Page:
The Formula One governing body, the FIA, has found Red Bull guilty of exceeding the sport’s budget cap.
The FIA stated that Red Bull exceeded the $145 million (£114 million) limit in 2021, but that the offense was “minor,” the lower of the two categories of breach.
This means that the team exceeded the limit by less than 5%, or $7.25 million.
Aston Martin were also found to have violated the cap’s procedural requirements.
The FIA did not specify how much Red Bull exceeded the cap, how it did so, or what penalties would be imposed. The letter stated that it was “currently determining appropriate action.”
Red Bull said in a statement that they noted the FIA’s findings “with surprise and disappointment”.
The team added: “Our 2021 submission was below the cost-cap limit, so we need to carefully review the FIA’s findings, as our belief remains that the relevant costs are under the 2021 cost-cap amount.
“Despite the conjecture and positioning of others, there is, of course, a process under the regulations with the FIA which we will respectfully follow while we consider all the options available to us.”
Both Red Bull and Aston Martin have the right to appeal the decision.
A reprimand; deduction of drivers’ and/or constructors’ championship points for the season in question; suspension from one or more stages of a competition; limitations on aerodynamic or other testing; and a reduction of the team’s cost cap are all possible penalties for a “minor” violation.
The FIA statement added: “With respect to this first year of the application of the financial regulations, the intervention of the FIA cost-cap administration has been limited to reviewing the submissions made by the competitors and that no full formal investigations have been launched.”
A procedural violation is not an overspend, but rather a failure to correctly fill out forms. Williams was also found guilty of this earlier this year and was fined $25,000 for it.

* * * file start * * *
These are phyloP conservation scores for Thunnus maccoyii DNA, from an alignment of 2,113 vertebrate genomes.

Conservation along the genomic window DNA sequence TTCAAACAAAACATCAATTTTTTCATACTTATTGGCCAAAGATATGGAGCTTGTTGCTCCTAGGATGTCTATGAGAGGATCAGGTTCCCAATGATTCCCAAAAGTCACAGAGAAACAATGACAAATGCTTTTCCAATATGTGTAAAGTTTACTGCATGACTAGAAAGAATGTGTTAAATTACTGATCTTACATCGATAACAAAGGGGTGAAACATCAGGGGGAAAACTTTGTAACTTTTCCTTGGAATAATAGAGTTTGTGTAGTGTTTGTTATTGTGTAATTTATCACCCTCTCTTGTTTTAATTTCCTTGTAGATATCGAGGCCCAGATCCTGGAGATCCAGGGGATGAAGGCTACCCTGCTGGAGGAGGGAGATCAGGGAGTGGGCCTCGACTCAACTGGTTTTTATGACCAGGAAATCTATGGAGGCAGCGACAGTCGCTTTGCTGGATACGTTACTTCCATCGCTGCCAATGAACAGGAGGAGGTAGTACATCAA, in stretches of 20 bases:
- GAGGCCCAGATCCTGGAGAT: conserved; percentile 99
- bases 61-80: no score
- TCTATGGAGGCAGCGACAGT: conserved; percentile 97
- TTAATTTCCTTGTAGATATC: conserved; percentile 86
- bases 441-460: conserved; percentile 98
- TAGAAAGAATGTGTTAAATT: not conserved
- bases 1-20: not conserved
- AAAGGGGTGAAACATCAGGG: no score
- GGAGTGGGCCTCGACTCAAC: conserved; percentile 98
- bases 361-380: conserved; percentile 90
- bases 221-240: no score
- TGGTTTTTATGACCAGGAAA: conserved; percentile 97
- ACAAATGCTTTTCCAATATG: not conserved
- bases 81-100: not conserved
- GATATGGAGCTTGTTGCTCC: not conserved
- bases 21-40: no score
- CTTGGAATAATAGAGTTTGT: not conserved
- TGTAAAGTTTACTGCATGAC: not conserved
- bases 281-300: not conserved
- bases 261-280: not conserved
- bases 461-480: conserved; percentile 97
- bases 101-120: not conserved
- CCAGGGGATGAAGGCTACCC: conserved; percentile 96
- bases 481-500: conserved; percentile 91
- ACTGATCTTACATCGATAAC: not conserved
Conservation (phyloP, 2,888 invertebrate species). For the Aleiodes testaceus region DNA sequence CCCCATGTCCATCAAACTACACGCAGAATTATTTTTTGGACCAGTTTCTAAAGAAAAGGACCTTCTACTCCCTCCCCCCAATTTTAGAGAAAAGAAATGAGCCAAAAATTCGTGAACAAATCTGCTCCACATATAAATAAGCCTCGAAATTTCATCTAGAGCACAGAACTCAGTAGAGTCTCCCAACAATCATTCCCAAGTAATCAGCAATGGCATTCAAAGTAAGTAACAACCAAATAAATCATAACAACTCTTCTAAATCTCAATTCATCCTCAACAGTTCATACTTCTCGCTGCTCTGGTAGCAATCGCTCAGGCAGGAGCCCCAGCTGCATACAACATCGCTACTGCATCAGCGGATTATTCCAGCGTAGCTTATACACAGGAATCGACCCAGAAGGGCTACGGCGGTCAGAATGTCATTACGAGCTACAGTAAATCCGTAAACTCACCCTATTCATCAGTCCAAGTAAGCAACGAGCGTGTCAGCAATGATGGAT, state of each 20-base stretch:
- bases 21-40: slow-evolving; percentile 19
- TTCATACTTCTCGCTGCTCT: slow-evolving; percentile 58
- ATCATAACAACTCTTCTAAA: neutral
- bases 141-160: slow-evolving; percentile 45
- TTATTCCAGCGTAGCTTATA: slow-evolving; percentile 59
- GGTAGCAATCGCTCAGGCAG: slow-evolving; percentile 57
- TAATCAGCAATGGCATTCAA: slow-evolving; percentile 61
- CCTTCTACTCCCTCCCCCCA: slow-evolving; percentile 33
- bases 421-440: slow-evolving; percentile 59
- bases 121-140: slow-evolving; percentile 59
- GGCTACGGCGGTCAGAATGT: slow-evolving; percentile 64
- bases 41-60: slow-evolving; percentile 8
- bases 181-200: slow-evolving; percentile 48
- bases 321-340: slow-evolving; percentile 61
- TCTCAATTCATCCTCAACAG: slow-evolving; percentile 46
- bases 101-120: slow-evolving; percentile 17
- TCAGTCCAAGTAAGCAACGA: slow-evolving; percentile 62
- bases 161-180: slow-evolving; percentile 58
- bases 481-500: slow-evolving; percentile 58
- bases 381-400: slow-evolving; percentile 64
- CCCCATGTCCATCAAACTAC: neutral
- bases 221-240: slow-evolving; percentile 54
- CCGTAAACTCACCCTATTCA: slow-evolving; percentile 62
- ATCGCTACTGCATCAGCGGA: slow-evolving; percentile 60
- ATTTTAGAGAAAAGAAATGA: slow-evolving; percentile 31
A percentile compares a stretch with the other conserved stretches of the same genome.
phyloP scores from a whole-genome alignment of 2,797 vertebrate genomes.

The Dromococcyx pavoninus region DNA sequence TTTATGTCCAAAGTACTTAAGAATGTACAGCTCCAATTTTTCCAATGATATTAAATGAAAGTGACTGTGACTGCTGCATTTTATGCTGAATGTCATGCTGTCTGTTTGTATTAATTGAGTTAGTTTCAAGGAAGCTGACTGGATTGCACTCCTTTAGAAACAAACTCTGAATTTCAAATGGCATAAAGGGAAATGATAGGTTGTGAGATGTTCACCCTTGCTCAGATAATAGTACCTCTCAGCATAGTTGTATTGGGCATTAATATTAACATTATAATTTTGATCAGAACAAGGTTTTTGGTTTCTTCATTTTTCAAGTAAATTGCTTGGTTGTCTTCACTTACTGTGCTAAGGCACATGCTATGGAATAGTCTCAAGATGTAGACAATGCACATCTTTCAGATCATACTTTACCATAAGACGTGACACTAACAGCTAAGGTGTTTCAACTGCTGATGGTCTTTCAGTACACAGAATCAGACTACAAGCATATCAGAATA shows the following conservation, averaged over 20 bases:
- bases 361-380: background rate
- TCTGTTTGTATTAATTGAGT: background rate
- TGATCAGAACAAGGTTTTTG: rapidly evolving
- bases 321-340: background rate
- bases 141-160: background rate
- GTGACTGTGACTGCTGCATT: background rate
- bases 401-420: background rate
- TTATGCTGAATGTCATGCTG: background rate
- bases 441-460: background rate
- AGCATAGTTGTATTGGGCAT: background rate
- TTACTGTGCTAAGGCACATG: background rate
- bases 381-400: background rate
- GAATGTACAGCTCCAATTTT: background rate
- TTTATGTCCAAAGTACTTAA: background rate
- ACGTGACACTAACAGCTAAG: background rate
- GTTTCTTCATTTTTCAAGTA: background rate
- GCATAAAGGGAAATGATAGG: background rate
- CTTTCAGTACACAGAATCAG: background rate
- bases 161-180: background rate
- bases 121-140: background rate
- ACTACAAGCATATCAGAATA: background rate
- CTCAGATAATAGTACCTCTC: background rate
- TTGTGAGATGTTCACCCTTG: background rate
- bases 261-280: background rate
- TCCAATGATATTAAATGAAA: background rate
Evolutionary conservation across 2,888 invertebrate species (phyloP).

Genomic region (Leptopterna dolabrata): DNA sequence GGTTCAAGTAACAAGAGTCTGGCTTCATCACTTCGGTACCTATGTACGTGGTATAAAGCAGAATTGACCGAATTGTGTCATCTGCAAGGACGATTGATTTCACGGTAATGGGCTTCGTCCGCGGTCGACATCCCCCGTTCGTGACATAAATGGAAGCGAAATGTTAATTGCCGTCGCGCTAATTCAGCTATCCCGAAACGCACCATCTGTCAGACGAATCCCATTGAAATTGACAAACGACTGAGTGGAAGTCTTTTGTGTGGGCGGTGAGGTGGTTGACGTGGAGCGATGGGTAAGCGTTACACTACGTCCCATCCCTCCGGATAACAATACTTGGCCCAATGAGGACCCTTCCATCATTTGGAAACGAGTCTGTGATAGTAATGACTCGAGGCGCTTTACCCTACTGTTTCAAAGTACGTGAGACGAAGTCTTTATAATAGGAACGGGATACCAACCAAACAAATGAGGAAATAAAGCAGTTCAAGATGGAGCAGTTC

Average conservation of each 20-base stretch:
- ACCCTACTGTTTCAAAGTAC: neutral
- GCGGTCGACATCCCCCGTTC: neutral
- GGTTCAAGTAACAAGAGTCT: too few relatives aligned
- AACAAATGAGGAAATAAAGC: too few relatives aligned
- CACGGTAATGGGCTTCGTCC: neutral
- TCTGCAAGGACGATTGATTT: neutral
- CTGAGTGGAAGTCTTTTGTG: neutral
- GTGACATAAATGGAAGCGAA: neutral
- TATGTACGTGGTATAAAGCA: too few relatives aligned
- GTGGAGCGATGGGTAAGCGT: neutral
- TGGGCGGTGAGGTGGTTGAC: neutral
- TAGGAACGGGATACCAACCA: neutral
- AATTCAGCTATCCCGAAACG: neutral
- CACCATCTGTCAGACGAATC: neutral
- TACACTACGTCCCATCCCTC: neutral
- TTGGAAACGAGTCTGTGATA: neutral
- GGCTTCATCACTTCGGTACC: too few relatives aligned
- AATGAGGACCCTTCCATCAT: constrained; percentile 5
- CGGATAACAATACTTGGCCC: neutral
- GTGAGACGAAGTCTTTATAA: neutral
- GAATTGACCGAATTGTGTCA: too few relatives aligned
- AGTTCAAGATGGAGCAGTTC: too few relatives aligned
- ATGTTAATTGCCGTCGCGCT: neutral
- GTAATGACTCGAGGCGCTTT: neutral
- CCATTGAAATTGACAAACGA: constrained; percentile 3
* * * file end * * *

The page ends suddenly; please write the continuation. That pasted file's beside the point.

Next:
Earlier on Monday, Red Bull team principal Christian Horner reiterated his belief that the team would be under the cap in 2021, a season in which Red Bull driver Max Verstappen won a close championship race against Mercedes driver Lewis Hamilton in controversial circumstances at the year’s final race.
“We’re very confident we’re within the cap and within those financial regulations,” Horner told BBC Radio 4’s Today programme.
“So we’ve been shocked at the speculation and accusations that have been made by other teams. We wait for the FIA to conclude their process and we wait to see what comes out. Anything other than compliance, we’ll be extremely surprised at. “
In order to be capable of an appeal, Red Bull has the option of entering into a “settlement agreement” with the FIA.
In this case, a team admits guilt and the FIA imposes the appropriate penalty.
If a settlement agreement cannot be reached, the case will be heard by an adjudication panel of independent judges, who will examine the evidence and decide whether the offence should be punished.
If the team is still dissatisfied, it can appeal to the FIA’s international court of appeals.
Ferrari team principal Mattia Binotto stated on Sunday that even a “minor” violation was a serious offense, and he elaborated on the importance of an overspend to a team’s competitiveness.
Binotto said: “If there is a breach, the penalty has to be significant. Our car was built within budget constraints, and we know how much even a minor deviation would have impacted performance.
“$5m is about half a second, $1-2m is 0.1-0.2 seconds, which can be the difference between a second on the grid to pole.
“It is about 2021 and also over the following seasons. I am expecting full transparency and clarity on the discussions they have had. “
Toto Wolff, the team principal of Mercedes F1, has also called for transparency in the process used to determine the severity of any offense.